Instagram is taking several steps to make the service safer for its youngest users. Rolling out starting this month, adults won’t be able to send direct messages to teens who don’t follow them. On the flip side, Instagram will give warning alerts to teens before sending messages to adults who have a history of “suspicious behavior.”

Reported by The Verge, as these new safety features rollout, adults who try to message teens who don’t follow them will get a prompt that says “You can’t message this account unless they follow you.”

However, there’s still the issue of keeping young users stay safe if they follow or start a message with an adult. For that, Instagram is going to give safety notices to teens making sure they know they can restrict, report, and block users.

The prompt also gives reminders that say “Don’t feel pressured to respond,” “Only share with people you trust,” and “Your safety comes first.”

The safety prompts will show up when Instagram’s mod systems determine an adult account has some history of “suspicious behavior.”

Notices will appear when Instagram’s moderation systems spot suspicious behavior from adult users. The company is not sharing detail on how these systems operate but says such suspicious behavior could include sending “a large amount of friend or message requests to people under 18.”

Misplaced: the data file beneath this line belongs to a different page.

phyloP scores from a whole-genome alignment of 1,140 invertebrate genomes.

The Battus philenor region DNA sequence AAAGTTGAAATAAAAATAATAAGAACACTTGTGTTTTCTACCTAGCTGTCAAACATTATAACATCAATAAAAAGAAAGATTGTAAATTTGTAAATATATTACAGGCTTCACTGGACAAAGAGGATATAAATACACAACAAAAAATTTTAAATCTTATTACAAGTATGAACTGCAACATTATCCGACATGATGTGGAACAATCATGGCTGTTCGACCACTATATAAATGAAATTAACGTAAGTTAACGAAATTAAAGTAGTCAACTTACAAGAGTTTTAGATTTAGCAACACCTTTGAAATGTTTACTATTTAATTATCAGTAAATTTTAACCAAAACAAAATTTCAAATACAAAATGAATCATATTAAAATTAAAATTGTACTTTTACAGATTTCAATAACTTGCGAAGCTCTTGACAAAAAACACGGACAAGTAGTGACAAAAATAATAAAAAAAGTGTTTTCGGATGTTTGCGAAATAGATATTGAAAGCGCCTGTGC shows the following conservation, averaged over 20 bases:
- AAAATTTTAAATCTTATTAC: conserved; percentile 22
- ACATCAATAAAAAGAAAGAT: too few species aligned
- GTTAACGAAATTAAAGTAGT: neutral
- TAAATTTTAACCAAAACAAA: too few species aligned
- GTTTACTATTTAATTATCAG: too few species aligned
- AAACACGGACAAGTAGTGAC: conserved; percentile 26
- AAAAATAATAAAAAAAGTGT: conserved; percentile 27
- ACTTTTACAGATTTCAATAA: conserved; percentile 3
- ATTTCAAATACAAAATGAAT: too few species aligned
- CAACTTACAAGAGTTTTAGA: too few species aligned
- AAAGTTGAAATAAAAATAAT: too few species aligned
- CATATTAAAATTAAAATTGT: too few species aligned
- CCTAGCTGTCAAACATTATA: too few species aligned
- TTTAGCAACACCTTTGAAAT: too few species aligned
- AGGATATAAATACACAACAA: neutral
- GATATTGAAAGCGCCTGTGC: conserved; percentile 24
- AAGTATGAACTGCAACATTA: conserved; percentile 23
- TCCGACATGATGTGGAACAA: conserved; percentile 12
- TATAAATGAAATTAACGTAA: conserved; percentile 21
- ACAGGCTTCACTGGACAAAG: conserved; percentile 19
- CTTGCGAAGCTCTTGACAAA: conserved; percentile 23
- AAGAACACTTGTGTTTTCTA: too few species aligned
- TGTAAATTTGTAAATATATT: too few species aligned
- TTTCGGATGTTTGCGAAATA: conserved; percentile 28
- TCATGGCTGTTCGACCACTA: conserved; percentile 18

Instagram didn’t share which countries the new features will be arriving in this March, but said it will come to some countries “this month” and then arrive globally “soon.”

The service is also working on an AI-based system to prevent kids from lying about their age when making an account:

Instagram also says it’s developing new “artificial intelligence and machine learning technology” to try and detect someone’s age when they sign up for an account. Officially, the app requires that users are aged 13 and above, but it’s easy to lie about one’s age. The company said it wants to do “more to stop this from happening” but did not go into any detail about how new machine learning systems might help with this problem.

Finally, Instagram says when teens make a new account, it will recommend setting their profile as private. And if they do make it public, they’ll give a reminder later about the benefits of private accounts and encourage them to switch.

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About the Author

Michael Potuck

Michael is an editor for 9to5Mac. Since joining in 2016 he has written more than 3,000 articles including breaking news, reviews, and detailed comparisons and tutorials.